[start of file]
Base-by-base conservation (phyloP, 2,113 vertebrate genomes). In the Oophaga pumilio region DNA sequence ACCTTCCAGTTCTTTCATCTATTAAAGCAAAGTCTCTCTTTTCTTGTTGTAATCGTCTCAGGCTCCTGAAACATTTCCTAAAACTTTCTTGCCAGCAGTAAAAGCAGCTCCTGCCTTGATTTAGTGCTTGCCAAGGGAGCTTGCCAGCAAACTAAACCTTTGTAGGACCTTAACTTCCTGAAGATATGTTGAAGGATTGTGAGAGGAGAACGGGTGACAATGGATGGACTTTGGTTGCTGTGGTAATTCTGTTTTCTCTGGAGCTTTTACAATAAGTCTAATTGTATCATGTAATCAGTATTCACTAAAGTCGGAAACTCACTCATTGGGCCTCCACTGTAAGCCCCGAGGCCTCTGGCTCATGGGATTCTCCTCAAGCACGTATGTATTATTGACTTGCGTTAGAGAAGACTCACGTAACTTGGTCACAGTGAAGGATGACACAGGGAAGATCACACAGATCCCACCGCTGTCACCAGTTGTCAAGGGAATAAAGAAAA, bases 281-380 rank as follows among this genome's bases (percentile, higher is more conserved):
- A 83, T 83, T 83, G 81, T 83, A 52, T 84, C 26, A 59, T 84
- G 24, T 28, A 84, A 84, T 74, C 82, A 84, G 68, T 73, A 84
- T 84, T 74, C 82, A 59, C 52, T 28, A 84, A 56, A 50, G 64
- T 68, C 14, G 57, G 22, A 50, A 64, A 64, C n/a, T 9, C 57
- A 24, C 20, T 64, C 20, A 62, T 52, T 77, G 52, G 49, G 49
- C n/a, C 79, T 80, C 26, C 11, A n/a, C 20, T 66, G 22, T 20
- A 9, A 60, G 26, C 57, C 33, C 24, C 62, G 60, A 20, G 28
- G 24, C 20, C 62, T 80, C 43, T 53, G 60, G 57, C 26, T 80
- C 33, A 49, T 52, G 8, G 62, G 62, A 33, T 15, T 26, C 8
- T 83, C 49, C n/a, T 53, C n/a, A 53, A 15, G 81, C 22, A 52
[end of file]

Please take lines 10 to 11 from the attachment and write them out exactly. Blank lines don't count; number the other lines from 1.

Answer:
- C 33, A 49, T 52, G 8, G 62, G 62, A 33, T 15, T 26, C 8
- T 83, C 49, C n/a, T 53, C n/a, A 53, A 15, G 81, C 22, A 52